Tangible Schizophrenia



Author: Guede Mazaka
Rating: PG-13.
Pairing: David Beckham/Ruud van Nistelrooy, implied David/Ruud/Victoria
Feedback: Good lines, typos, etc.
Disclaimer: This is all fiction and I don’t know what these people really do in their spare time.
Notes: Set in early August just before the beginning of the ’06-07 season.
Summary: Ruud isn’t looking at the upcoming season in the right way.


From where he stood on the balcony, the people in the room looked like sparks, gilt-and-jewel flames that flashed back and forth. They were beautiful and happy and a complete lie.

He probably was a little tipsy. Normally he didn’t drink much champagne at these sorts of events, preferring to save that for when he didn’t feel constrained from fully expressing himself, but tonight seemed like a reasonable exception to the rule. Besides, everyone said that Spain was more relaxed than England. He really should start working to absorb the atmosphere, fit in, try not to be pushed off the ship and have to make a fast jump again. Which of course was why Ruud was out here.

Well, that was why he was drunk. And rather contentedly so, considering the circumstances. He probably couldn’t stand right now without giving away his true state, but the stone benches ringing the inside edge of the balustrade were long enough to accommodate his whole body when he laid down, and the shadows thrown by the bushes behind him would keep most people from noticing him. His dress shoes—so stiff, as if he were one of those hopeless cases who thought society existed only on the pitch—had stopped hurting several minutes ago.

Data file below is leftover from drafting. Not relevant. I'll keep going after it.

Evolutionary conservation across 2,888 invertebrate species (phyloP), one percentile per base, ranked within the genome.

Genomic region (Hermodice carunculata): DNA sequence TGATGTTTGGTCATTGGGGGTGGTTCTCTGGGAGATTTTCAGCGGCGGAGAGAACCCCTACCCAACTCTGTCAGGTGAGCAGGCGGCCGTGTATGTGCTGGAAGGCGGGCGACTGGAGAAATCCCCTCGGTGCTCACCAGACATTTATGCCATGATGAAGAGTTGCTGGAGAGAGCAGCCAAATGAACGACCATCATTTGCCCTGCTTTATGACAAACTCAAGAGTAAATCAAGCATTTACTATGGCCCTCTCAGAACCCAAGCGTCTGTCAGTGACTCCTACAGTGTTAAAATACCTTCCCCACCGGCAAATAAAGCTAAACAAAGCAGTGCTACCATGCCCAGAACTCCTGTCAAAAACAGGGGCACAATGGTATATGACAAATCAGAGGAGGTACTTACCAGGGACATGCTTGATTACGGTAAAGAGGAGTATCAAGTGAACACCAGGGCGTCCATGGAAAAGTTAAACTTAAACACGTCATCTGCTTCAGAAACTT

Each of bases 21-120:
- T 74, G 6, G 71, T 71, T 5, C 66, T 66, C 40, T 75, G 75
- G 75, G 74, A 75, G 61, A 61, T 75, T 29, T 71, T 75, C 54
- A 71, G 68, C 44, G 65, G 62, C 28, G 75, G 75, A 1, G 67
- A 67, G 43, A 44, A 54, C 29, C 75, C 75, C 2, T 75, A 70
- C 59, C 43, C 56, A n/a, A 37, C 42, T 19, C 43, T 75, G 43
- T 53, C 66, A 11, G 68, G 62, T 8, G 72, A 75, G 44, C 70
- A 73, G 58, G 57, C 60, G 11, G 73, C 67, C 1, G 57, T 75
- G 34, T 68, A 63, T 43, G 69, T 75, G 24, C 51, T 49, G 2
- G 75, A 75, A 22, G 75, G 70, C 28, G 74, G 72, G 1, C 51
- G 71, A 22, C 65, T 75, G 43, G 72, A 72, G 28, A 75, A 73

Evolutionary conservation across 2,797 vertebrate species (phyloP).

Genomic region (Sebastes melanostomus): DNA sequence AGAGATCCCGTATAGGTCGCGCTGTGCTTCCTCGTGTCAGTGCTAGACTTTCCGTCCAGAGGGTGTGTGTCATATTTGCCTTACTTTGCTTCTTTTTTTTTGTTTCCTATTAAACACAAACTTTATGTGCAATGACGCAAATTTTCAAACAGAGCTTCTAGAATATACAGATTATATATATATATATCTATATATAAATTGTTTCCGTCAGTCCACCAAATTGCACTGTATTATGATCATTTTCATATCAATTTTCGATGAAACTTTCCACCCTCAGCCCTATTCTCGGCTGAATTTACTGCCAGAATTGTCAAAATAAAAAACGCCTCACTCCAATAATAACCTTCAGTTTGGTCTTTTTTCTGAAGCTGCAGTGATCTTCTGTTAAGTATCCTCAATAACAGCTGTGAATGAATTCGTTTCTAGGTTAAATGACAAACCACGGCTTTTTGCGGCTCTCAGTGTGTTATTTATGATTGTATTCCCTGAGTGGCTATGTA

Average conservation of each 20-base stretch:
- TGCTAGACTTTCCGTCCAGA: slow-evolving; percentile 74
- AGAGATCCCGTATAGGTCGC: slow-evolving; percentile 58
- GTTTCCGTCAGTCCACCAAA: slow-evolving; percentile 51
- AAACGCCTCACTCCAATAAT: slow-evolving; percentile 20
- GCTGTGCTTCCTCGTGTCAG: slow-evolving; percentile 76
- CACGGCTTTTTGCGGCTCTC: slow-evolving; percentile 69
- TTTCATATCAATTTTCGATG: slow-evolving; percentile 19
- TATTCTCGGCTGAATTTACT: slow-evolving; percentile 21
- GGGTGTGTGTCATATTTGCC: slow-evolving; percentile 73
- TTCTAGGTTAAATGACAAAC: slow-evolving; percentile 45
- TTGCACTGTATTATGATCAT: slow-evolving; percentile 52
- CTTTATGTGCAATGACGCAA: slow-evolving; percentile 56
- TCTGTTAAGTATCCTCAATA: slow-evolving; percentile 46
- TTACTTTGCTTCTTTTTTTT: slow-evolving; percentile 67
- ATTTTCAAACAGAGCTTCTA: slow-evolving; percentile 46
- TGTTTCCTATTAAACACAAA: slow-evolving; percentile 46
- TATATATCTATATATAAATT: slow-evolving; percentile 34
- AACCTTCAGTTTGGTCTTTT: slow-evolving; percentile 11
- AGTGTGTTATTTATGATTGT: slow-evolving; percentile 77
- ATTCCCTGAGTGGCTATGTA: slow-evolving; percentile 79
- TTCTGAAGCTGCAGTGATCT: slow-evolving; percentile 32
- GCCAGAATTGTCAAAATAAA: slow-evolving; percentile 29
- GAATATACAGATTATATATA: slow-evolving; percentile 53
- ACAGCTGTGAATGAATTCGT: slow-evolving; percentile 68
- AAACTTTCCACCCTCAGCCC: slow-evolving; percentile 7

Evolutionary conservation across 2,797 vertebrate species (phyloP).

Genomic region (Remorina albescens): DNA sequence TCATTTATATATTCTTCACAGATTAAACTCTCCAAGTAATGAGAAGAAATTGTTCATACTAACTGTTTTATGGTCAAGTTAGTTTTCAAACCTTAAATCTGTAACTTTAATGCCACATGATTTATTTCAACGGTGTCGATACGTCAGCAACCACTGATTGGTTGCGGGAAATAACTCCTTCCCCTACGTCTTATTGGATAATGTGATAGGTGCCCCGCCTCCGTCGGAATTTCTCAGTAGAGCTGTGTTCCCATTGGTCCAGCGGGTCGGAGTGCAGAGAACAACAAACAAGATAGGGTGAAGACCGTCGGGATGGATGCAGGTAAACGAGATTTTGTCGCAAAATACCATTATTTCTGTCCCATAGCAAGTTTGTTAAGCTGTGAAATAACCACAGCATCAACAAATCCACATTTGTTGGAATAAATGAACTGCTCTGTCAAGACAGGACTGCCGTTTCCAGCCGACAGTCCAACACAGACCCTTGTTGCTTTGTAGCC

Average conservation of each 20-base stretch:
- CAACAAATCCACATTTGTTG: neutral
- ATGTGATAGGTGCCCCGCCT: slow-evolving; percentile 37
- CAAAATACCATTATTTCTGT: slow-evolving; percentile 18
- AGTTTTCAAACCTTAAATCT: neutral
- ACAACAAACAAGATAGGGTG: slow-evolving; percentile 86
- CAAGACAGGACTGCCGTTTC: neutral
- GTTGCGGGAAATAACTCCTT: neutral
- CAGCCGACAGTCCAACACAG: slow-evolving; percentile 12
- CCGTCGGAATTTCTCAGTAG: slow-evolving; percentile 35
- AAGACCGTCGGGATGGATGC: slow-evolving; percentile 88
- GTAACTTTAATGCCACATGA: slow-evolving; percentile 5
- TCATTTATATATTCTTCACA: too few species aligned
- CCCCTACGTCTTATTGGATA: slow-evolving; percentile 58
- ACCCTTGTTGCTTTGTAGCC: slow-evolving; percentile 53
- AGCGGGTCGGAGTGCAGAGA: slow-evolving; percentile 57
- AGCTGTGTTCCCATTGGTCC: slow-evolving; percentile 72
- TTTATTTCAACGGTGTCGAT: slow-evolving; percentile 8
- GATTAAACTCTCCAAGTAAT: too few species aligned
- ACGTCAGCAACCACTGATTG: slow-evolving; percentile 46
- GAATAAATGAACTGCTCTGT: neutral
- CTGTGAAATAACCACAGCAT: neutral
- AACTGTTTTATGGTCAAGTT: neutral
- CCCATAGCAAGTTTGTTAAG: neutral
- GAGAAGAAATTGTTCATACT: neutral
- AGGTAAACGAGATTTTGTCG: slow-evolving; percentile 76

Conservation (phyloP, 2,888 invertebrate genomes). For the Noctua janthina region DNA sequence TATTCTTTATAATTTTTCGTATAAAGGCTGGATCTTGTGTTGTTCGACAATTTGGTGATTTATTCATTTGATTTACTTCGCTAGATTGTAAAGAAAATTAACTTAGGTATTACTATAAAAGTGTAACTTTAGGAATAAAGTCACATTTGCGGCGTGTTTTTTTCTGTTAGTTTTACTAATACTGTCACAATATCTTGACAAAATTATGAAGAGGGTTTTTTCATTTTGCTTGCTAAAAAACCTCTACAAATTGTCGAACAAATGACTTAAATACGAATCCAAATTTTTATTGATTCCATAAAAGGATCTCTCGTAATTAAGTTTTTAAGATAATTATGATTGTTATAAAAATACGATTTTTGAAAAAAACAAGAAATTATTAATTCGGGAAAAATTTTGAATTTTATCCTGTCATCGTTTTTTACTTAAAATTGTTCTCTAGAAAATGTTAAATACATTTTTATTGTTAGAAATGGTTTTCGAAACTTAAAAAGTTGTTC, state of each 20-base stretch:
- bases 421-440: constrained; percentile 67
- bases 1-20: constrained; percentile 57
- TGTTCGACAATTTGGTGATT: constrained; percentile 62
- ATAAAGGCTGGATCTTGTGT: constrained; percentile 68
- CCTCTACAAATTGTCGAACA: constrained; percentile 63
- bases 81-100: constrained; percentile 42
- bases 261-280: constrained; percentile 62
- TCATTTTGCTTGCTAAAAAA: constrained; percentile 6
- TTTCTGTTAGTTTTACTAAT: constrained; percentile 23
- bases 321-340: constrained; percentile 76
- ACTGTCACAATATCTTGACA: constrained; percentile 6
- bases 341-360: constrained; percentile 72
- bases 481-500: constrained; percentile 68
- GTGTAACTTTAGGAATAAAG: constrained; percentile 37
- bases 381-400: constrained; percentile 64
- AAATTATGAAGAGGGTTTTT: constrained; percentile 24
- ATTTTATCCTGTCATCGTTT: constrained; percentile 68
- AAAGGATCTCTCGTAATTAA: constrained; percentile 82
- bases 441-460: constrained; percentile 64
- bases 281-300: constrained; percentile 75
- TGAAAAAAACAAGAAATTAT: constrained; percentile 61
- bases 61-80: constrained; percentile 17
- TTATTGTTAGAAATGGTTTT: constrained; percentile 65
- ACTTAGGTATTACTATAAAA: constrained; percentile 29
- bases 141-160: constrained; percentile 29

He was having a little bit of difficulty with breathing, his collar digging into the front of his throat too much for his taste. So he tried to pull his arm up to deal with it, only he seemed to have rolled over part of his sleeve. Once he’d pulled that loose, the side of his coat-jacket snagged on his watch and briefly blotted out the glittering party inside. Ruud sighed and tugged at the knot of his tie till he could get his fingers above it and undo the top button of his shirt. Then he put his arm down and David was leaning over him.

Becks looked very well, blond and tanned so he glowed even in the dark, with the picturesque champagne glass dangling from his fingers. “’ey. Sorry I never came up to welcome you properly…thought I’d do that now. Since you’ve finally lost that mob around you.”

“They were all reporters wanting to know about Fergie and Ronaldo and the goddamned national team. You should’ve just punched a few out of the way,” Ruud snorted. He reached down and swung his hand with great care—probably the comical exaggerated care of the sloshed, judging by how David’s eyes flicked down—till he found his glass. Which he discovered was empty once he’d lifted it. “And what happened to your mob?”